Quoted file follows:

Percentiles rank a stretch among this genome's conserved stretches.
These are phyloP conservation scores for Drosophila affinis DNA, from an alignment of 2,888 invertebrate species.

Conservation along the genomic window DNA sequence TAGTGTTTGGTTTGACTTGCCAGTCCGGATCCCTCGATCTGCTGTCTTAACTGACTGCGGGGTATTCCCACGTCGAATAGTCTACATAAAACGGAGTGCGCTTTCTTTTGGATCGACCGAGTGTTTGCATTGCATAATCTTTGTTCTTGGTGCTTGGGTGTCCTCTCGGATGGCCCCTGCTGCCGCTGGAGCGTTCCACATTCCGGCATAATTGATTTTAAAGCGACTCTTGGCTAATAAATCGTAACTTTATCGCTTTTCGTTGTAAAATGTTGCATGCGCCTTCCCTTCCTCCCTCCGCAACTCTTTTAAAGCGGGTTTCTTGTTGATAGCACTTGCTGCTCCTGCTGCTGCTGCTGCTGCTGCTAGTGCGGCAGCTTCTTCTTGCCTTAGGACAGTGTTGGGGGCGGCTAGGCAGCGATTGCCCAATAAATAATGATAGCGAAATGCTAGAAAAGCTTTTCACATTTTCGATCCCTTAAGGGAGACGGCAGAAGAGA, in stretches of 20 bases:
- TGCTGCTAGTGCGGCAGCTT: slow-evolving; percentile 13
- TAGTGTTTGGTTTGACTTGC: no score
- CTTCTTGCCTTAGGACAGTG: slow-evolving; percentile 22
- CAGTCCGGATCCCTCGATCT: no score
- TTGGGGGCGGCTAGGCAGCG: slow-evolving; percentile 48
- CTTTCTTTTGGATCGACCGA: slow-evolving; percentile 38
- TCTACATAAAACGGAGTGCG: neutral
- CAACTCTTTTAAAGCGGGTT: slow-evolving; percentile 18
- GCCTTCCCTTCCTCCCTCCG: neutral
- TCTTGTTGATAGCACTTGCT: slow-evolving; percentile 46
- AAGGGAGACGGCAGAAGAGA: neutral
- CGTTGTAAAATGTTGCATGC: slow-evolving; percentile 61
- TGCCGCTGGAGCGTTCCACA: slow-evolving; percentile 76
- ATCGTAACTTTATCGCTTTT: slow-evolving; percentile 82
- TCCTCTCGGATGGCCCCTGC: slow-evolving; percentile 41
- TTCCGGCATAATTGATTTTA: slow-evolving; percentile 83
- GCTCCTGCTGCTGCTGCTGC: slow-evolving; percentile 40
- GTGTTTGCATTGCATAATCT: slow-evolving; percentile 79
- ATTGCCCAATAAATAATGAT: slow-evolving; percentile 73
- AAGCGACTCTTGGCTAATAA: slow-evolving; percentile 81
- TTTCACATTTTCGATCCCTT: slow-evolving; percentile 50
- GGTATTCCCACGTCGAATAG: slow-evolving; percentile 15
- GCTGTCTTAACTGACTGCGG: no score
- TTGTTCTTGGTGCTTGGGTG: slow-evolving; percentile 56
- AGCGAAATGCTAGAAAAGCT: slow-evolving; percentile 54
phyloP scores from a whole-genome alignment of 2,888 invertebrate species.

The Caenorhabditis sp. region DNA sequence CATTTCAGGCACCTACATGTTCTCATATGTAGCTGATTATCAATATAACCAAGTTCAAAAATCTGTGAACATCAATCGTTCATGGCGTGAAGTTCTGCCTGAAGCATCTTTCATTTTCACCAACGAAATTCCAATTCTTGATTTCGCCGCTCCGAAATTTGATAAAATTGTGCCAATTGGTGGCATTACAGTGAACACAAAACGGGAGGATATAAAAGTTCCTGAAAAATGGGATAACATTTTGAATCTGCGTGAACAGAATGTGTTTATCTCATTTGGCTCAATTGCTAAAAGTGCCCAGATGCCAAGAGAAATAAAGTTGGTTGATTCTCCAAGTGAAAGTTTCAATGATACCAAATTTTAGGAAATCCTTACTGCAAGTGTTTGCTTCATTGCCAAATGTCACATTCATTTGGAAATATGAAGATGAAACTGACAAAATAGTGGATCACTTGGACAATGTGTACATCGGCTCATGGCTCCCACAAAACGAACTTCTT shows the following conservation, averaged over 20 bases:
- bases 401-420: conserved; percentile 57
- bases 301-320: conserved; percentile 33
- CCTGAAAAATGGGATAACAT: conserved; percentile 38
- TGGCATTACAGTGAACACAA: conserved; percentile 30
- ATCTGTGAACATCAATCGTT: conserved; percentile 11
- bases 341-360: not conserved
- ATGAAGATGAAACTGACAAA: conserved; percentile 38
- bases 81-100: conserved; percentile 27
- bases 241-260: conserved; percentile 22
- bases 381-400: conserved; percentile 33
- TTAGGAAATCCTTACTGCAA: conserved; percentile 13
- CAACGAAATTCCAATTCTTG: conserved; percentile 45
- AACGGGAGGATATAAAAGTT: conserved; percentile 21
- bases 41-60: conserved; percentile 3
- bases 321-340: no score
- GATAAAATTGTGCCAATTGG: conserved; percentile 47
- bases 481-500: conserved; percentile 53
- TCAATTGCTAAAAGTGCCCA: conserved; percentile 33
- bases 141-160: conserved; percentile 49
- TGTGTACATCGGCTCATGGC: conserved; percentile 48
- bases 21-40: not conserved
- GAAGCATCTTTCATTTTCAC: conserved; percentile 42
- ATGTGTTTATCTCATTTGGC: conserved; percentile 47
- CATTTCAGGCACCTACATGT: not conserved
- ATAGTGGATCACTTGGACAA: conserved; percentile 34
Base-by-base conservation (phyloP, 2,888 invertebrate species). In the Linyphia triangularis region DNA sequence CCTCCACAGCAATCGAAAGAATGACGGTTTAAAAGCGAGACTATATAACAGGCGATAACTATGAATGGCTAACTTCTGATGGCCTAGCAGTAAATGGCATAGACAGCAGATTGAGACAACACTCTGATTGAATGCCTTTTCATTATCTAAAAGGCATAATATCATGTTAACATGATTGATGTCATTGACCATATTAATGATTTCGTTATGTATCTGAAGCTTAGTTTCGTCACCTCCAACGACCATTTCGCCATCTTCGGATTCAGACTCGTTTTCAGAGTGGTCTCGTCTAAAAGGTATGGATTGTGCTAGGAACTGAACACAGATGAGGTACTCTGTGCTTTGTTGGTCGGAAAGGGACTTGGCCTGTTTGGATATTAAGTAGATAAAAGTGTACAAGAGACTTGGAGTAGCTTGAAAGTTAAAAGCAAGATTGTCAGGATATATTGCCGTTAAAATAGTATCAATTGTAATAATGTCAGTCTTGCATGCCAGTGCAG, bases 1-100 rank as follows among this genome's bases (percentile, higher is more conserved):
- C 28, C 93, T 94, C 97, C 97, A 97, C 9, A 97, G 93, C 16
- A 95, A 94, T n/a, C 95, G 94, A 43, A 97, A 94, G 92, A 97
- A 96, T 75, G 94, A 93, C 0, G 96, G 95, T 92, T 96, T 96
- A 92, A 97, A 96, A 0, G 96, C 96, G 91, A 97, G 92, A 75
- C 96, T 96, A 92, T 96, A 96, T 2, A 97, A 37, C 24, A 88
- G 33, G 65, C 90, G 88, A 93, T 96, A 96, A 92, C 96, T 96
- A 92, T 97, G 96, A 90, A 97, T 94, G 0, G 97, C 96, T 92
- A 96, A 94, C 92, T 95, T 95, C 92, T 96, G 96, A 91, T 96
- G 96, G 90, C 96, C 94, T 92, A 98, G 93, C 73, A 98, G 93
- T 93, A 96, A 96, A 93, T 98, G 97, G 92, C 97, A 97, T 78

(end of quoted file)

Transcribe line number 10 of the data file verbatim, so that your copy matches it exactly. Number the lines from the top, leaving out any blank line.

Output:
- TCTACATAAAACGGAGTGCG: neutral